We developed a palladium-catalyzed process that forms arylamines, aryl sulfides, and arylethers. This reaction has become one of the most widely practiced reactions by medicinal chemists. The catalytic chemistry resulted from our detailed mechanistic experiments on transition metal amide, alkoxo and thiolato complexes. One catalyst we developed leads to the formation of arylamines and aryl sulfides with turnover numbers exceeding 10,000 in many cases and ppm levels of palladium in others. This catalyst also coupled aryl halides with ammonia for the first time to form primary arylamines without any protecting or blocking groups. Another class of catalyst we developed recently contains nickel in place of palladium. This catalyst is the first nickel-based catalyst to couple primary amines with a range of aryl halides. Yet another system based on palladium catalyzes the first thermal coupling of alkyl halides, instead of aryl halides, with a nitrogen nucleophile to form alkyl-nitrogen bonds. These reactions occur preferentially with secondary and tertiary alkyl halides that undergo elimination, rather than substitution, in the absence of the catalyst.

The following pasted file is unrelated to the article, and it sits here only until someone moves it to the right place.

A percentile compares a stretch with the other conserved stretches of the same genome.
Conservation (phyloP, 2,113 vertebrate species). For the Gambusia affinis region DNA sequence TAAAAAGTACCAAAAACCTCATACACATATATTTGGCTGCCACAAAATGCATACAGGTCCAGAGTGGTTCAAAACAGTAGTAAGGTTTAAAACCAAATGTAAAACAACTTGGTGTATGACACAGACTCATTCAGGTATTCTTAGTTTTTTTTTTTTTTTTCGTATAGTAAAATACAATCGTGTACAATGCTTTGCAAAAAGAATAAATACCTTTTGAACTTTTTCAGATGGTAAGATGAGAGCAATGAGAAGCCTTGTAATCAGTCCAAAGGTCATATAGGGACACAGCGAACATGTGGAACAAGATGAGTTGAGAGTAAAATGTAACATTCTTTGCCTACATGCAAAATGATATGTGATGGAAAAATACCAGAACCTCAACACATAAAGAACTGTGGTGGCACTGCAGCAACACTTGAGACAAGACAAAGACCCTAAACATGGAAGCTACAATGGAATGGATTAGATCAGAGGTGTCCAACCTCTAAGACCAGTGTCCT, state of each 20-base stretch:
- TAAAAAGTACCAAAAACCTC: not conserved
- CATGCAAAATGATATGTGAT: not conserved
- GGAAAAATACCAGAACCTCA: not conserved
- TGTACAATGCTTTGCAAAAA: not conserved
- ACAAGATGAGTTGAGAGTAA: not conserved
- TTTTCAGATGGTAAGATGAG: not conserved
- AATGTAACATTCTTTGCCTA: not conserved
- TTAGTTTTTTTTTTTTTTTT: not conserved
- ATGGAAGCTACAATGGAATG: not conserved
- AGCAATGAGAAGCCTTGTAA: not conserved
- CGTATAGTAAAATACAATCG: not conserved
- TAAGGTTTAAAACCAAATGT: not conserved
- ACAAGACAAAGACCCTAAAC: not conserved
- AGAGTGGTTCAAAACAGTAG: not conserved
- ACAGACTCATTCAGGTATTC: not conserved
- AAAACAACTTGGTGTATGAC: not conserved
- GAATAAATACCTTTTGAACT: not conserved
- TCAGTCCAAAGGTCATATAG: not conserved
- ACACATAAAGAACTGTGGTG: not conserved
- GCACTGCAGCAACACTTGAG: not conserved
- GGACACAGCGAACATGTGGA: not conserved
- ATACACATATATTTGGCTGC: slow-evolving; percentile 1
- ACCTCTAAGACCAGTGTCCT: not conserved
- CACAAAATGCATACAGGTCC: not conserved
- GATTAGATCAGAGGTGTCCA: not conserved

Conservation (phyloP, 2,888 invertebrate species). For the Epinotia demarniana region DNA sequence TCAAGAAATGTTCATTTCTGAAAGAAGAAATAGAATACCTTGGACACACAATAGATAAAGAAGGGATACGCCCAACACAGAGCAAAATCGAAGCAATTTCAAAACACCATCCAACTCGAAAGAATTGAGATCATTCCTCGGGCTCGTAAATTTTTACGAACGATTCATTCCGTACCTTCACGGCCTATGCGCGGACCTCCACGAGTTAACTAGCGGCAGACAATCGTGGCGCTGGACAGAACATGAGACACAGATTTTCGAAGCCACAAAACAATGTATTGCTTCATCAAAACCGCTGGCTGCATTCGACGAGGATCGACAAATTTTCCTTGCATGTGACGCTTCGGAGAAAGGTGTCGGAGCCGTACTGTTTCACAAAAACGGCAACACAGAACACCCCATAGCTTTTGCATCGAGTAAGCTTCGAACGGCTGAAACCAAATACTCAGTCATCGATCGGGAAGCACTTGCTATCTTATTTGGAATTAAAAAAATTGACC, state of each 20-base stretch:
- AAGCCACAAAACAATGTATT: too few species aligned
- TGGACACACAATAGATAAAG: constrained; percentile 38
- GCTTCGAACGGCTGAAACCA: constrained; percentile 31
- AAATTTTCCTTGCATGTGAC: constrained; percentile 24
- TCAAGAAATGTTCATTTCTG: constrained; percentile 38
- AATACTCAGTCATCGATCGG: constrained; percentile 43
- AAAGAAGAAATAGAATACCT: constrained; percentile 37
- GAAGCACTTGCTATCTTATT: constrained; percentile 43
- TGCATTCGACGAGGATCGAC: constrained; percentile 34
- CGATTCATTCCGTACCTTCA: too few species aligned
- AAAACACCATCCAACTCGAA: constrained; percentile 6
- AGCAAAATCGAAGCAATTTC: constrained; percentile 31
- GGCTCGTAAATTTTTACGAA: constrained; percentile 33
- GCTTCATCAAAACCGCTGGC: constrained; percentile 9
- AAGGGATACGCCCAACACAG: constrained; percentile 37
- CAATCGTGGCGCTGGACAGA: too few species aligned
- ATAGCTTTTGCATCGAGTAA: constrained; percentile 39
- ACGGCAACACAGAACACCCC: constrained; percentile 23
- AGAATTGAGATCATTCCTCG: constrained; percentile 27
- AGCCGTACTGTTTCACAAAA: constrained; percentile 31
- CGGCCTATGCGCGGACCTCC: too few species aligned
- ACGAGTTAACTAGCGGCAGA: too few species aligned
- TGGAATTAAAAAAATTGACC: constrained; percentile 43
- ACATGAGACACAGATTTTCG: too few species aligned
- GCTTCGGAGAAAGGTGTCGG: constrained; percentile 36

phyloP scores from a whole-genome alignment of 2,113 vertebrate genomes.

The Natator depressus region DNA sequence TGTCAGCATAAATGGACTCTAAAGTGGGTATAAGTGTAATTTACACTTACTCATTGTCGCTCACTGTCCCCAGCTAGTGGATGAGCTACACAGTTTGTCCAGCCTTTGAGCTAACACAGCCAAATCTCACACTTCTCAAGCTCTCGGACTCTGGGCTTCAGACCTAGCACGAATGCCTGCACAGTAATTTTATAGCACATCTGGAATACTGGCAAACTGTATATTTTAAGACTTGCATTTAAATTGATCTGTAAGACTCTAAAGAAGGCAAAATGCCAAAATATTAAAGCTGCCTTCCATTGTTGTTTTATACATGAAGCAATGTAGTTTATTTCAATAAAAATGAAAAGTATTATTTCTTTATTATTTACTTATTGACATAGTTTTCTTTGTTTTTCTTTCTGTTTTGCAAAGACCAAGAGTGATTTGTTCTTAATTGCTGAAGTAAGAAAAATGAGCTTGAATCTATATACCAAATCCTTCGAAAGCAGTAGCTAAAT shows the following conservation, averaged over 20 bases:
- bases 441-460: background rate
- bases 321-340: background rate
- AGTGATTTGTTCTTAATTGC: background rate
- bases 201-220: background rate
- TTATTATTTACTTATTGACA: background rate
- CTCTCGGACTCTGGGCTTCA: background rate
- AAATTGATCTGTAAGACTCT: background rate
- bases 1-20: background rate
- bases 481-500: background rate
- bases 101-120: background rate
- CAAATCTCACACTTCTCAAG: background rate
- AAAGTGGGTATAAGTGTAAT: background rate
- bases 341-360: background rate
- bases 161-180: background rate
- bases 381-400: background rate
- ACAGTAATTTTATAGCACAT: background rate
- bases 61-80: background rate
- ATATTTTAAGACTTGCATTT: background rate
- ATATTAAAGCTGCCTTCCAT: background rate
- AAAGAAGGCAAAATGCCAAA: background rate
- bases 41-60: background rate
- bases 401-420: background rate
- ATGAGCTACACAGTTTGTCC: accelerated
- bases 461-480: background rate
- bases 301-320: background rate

This coupling reaction is useful for total synthesis, medicinal chemistry, and the preparation of electronically important organic materials. At least one drug is manufactured using this chemistry, and countless drug candidates have been prepared by these reactions. At the same time, the catalysis involves unprecedented reactions of transition metal compounds, principally reductive elimination to form carbon-heteroatom bonds. Thus, some students focus on novel inorganic chemistry while others use this reaction as a modular route to nitrogen heterocycles and polyanilines.
We have developed a simple method to convert aryl halides and ketones, esters, amides, cyanoesters, malonates, nitriles, and related compounds to alpha aryl carbonyl compounds and nitriles in the presence of base and a palladium catalyst. Familiar compounds that can be generated from these products include Ibuprofen, Naproxin and Tamoxifen. The reaction occurs in a general fashion and in many cases with low catalyst loadings.
As part of our studies to understand this process, we have generated both O-bound and C-bound palladium enolate complexes. These complexes undergo reductive elimination of the alpha-aryl ketone, ester, or amide product in good yields. Studies on the effects of changing the enolate electronics on reductive elimination rate are in progress.